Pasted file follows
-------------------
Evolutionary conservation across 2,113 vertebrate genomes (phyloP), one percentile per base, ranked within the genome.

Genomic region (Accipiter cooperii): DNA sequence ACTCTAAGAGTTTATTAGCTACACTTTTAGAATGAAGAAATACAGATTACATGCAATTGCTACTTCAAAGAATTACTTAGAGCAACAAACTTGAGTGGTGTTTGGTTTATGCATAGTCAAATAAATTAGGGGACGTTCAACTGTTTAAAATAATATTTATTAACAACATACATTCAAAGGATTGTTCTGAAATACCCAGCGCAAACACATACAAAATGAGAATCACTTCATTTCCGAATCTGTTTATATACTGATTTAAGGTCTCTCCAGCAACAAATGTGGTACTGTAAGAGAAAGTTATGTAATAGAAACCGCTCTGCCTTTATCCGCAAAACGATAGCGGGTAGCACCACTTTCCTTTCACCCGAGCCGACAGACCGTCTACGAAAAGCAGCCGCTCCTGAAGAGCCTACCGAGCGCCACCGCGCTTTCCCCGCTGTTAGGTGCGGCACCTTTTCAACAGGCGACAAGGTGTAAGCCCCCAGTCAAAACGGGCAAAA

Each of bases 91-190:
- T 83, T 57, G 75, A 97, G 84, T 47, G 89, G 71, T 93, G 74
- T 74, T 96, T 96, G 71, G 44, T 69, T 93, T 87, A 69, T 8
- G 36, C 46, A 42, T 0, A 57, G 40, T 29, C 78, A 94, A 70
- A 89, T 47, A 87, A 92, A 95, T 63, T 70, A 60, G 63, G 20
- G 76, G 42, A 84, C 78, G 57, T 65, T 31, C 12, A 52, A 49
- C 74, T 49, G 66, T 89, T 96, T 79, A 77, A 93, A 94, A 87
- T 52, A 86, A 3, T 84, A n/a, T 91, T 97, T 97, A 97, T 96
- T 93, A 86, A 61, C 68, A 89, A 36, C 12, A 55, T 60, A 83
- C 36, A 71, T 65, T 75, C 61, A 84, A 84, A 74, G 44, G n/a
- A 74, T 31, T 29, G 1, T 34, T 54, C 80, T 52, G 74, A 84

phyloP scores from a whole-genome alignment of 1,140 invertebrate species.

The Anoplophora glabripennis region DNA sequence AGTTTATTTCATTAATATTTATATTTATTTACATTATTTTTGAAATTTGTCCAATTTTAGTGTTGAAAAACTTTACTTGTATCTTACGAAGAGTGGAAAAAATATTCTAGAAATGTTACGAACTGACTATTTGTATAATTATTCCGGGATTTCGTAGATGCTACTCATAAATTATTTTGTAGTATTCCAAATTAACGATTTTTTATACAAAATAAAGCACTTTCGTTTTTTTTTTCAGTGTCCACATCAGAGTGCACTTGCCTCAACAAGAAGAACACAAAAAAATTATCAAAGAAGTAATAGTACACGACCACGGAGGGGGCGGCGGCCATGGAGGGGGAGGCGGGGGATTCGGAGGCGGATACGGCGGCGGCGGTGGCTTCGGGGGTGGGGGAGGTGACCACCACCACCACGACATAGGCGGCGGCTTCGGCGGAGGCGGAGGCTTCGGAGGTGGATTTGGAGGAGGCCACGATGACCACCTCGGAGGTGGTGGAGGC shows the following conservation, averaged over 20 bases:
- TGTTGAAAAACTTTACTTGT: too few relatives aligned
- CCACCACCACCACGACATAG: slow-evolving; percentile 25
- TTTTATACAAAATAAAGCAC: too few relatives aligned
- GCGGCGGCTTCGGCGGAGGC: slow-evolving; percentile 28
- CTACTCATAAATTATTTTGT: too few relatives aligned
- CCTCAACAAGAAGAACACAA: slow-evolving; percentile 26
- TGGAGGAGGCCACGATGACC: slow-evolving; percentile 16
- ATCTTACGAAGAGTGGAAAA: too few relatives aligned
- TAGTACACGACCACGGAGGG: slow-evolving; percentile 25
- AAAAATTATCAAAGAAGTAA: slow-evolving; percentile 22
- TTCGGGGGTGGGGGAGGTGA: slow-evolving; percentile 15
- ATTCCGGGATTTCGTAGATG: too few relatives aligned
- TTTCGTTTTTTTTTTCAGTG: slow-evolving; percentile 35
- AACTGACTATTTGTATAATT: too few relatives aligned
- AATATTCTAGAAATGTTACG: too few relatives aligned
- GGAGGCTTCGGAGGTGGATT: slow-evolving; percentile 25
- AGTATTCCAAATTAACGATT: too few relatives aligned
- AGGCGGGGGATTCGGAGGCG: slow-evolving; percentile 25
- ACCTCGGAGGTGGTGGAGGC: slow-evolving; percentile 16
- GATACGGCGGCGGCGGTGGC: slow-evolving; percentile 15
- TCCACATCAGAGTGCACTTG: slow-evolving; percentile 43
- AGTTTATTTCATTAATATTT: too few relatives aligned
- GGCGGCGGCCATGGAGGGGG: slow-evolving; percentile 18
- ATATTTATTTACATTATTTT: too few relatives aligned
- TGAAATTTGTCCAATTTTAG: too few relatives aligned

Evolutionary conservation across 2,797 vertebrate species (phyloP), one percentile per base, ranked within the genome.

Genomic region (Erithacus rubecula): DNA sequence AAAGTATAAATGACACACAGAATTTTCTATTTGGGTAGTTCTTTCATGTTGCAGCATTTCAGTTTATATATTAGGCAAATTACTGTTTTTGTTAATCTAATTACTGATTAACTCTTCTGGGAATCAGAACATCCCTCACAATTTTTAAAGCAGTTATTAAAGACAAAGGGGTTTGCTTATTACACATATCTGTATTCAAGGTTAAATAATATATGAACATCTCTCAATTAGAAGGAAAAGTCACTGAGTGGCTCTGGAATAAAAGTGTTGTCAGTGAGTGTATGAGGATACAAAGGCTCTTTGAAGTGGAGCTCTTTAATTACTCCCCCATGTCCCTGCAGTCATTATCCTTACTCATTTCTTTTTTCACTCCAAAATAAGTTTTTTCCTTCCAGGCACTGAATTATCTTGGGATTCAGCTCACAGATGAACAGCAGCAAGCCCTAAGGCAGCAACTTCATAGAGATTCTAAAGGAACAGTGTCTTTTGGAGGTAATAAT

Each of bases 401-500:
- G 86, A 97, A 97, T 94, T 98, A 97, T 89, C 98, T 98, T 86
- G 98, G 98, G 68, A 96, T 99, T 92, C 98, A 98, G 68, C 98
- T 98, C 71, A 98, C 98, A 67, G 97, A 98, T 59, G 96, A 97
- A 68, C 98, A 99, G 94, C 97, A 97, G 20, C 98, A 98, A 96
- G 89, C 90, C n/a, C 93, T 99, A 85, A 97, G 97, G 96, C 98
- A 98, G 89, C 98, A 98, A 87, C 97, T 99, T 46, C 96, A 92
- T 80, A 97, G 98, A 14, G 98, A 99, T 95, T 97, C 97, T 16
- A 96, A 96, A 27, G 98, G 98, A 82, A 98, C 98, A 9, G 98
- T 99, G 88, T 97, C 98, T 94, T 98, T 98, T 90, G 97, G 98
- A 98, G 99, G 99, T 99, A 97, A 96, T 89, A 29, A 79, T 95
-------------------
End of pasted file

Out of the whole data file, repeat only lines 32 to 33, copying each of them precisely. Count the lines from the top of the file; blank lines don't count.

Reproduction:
- AGTATTCCAAATTAACGATT: too few relatives aligned
- AGGCGGGGGATTCGGAGGCG: slow-evolving; percentile 25